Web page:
• Louise says:

      Oh thanks Syl! That’s lovely of you to say.

  10. Libby says:

    Hi Louise, I didn’t hear about what you do until I started Photography and Digital Media as one of my electives for school. I saw all the work you’ve done and have felt truly inspired. I really love what you do and hope you continue to do it for a long time. Your pictures are really inspirational, and hopefully will spread respect of the elderly in our communities. My community is full of elderly people, and we get a group of elderly ladies who walk past the bus every day. I wave at them every time they walk past, but I get these strange looks from my schoolmates and people from other schools. I would also like to congratulate you on your new expedition. All the best.

    • Louise says:

      Thanks so much Libby. And keep waving at the older ladies – I know they’d absolutely love that recognition.

  11. Aysha says:

    Hi there Louise, my Mum bought me your book 52 Suburbs Around the World for my 41st birthday this year. Its been something I read through for inspiration, I’m a single mum whose daughter is 7 and live in rural Australia but have mostly lived in big cities or more culturally diverse areas. your book has taken places that I’ve not been able to go myself so its been something that nurtures my nomadic side when I’ve been mostly sedentary for over a decade. About ageing, I’m interested in the language around it and (in western society) how we come to determine at what age people are ‘older’. Am I older ? im 41 or is older 45 or 50 or older than this again ? At some stage people become ‘older’ like it’s fixed and what’s it really all about…. A lot to think about ThanksLouise !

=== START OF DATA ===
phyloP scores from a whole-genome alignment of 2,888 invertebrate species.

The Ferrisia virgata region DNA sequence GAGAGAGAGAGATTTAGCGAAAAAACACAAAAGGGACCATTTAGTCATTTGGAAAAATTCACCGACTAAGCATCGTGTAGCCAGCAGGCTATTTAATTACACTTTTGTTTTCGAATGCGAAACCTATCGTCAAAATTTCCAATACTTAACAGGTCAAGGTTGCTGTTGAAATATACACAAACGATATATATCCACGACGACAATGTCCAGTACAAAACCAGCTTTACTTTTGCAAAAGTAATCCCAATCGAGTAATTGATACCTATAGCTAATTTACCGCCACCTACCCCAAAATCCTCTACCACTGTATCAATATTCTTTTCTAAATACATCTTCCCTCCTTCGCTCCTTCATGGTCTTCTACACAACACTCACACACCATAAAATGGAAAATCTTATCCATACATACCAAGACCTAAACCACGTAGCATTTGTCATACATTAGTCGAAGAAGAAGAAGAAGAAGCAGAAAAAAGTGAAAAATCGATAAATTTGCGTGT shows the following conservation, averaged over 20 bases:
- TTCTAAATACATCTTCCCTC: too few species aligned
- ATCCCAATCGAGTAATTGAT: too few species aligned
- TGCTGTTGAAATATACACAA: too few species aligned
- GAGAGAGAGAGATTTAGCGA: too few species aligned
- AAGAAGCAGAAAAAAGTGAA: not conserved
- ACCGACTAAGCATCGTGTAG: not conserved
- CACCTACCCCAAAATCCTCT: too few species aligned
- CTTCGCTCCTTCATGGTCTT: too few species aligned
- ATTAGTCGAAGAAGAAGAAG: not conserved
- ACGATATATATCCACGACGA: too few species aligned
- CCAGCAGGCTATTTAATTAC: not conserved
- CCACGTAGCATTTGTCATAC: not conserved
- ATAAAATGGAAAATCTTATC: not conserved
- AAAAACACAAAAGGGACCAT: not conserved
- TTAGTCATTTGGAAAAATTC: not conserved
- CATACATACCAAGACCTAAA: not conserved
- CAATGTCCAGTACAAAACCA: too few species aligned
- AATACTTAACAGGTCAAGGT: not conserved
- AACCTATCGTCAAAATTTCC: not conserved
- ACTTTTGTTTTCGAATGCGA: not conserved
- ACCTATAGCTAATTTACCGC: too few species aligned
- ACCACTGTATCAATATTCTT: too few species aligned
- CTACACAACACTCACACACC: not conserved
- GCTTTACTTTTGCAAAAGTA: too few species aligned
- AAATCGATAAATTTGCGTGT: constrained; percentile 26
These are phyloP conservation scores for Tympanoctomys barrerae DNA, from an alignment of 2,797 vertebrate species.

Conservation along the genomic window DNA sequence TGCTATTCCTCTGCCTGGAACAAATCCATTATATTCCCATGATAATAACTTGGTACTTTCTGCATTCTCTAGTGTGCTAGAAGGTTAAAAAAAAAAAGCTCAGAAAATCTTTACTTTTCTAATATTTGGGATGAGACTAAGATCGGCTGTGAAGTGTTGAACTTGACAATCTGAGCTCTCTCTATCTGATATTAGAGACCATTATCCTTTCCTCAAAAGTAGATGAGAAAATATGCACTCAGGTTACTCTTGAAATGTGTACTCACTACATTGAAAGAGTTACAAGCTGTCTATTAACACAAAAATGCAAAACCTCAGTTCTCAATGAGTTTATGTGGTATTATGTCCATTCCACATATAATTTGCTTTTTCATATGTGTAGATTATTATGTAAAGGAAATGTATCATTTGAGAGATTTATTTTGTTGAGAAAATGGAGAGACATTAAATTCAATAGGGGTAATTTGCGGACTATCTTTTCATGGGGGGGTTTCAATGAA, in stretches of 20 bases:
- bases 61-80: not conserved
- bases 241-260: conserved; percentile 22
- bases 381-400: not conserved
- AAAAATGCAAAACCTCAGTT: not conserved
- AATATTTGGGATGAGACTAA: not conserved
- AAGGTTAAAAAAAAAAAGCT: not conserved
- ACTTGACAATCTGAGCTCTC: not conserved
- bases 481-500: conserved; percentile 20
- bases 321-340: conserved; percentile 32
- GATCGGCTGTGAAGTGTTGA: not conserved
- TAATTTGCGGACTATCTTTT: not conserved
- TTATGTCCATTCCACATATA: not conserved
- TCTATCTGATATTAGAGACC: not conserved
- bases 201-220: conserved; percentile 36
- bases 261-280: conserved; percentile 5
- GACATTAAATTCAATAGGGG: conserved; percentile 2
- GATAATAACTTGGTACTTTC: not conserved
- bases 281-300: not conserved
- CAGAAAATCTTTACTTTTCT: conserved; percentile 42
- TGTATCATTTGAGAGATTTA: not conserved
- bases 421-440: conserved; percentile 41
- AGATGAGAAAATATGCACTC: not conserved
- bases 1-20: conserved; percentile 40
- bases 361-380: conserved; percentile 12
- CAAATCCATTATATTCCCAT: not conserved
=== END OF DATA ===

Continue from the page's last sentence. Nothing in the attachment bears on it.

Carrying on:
• Louise says:

      Aysha, I agree with you about the whole ‘older’ thing. I always think to myself, as old as I might feel at the present time, when I look back on this time in 10 or 20 years, I will be shocked by how ‘young’ I was. Ageing is so relative. (And I’m glad you’ve been able to roam around the world, albeit in a vicarious way, via our book. I know myself that just viewing other people’s adventures does help to satisfy my eternally restless spirit – I would travel so much more if I could, but at least I can ‘see’ more of the world through other people’s eyes. But of course there is nothing like the real thing – I hope all of us travel-hungry people get to do it more!)

Order my first book online

Buy the 52 Suburbs Book online

Find out more about the Sydney book here



EnglishItalianChinese (Traditional)GermanFrenchHindiTurkish